“I know.” So simple. He knew. Never theatrics with Hazael. “If I thought you had, I wouldn’t be standing here.” The haft of the poleax was angled across Akiva’s body. Hazael grasped it, wrenched it free of the ground, and set it upright.
Akiva sat up. “Listen. On the bridge…” he began, but didn’t know what to say. How, exactly, do you apologize for betrayal?
Hazael didn’t make him grope for words. In his easy, lazy voice, he said, “On the bridge you protected a girl.” He shrugged. “Do you want to know something? It’s a relief to finally understand what happened to you.” He was talking about eighteen years ago, when Akiva had disappeared for a month and resurfaced changed. “We used to talk about it.” He gestured to Liraz. She was sorting the weapons in the rack, either not paying attention to them or pretending not to. “We used to wonder, but we stopped a long time ago. This was just who you were now, and I can’t say I liked you better, but you’re my brother. Right, Lir?”
Their sister didn’t reply, but when Hazael tossed her the poleax, she caught it neatly.
Hazael held out his hand to Akiva.
Is that all? Akiva wondered. He was stiff and battered, and when his brother pulled him to his feet, another pain ripped from his shoulder, but it still felt too easy.
“You should have told us about her,” Hazael said. “Years ago.”
“I wanted to.”
Akiva shook his head; he almost could have smiled, if it weren’t for everything else. “You know all, do you?”
“I know you.” Hazael wasn’t smiling, either. “And I know something has happened again. This time, though, you’ll tell us.”
“No more secrets.” This came from Liraz, who still stood at a distance, grave and fierce.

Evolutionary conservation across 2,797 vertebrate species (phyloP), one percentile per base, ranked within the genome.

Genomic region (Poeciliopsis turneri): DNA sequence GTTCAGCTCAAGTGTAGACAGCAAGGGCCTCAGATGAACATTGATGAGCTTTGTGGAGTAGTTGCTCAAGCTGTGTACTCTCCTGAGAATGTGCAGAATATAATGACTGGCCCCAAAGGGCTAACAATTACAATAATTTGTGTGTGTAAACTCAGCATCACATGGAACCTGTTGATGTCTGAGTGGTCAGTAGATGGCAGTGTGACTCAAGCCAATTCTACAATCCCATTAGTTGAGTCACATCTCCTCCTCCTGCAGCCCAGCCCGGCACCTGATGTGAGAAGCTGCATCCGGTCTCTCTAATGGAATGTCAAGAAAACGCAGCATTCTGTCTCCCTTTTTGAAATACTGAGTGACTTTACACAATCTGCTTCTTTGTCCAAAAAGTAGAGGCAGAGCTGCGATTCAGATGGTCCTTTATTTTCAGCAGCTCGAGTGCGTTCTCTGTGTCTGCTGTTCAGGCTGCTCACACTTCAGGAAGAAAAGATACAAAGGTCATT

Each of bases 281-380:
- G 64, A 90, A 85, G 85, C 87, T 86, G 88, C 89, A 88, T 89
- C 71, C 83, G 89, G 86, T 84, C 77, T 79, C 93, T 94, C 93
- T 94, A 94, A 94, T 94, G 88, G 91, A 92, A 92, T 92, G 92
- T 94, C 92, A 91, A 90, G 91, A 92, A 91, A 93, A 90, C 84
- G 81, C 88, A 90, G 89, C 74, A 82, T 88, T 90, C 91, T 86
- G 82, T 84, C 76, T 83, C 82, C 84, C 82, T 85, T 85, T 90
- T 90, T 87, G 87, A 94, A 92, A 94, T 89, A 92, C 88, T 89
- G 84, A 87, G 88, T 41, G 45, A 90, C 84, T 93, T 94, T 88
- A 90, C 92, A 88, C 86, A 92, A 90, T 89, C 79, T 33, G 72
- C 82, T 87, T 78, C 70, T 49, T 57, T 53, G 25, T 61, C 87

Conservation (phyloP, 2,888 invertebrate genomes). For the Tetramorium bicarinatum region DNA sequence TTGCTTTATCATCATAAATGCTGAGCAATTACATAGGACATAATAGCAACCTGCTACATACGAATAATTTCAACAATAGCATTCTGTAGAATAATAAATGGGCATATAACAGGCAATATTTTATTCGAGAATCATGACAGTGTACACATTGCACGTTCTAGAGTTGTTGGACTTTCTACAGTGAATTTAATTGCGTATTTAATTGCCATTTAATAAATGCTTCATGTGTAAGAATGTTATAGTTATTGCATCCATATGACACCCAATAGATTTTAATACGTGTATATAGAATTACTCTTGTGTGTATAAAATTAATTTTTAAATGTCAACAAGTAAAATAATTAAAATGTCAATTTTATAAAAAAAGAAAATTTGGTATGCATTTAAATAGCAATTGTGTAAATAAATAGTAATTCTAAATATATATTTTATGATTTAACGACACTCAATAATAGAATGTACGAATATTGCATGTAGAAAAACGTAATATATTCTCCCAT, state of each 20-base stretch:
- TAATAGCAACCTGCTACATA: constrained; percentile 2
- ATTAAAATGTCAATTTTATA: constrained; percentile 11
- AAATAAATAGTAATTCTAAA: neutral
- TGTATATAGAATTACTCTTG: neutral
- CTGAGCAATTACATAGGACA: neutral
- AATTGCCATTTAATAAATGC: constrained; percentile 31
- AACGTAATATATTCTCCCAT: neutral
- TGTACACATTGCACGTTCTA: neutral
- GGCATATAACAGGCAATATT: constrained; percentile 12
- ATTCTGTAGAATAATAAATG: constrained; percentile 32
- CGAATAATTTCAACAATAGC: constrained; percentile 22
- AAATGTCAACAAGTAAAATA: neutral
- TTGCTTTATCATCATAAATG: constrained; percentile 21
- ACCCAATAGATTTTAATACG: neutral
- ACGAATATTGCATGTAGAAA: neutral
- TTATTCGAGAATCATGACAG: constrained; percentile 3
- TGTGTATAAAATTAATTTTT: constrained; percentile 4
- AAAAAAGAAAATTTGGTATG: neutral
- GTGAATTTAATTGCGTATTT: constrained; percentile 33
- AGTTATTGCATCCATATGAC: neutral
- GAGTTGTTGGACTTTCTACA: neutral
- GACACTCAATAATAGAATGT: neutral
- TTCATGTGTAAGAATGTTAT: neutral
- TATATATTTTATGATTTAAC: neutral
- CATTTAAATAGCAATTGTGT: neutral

“We didn’t expect you back,” said Hazael. “The last time we saw you, you were… committed.”
If he was vague, Liraz was blunt. “Where’s the girl?” she asked.
Akiva hadn’t said it out loud yet. Telling them would make it real, and the word caught in his throat, but he forced it out. “Dead,” he said. “She’s dead.”
From: Zuzana <firstname.lastname@example.org>
To: Karou <email@example.com>
HELLO. Hello hello hello hello hello hello.
Damn, now I’ve gone and done it. I’ve made hello go all abstract and weird. It looks like an alien rune now, something an astronaut would find engraved on a moon rock and go, A strange moon word! I must bring this back to Earth as a gift for my deaf son! And which would then—of course—hatch flying space piranhas and wipe out humanity in less than three days, SOMEHOW sparing the astronaut just so he could be in the final shot, weeping on his knees in the ruins of civilization and crying out to the heavens, It was just helloooooooo!
Oh. Huh. It’s totally back to normal now. No more alien doom. Astronaut, I just kept you from destroying Earth.
Lesson: Do not bring presents back from strange places. (Forget that. Do.)
Also: Write back to signify your continuing aliveness or I will give you the hurts.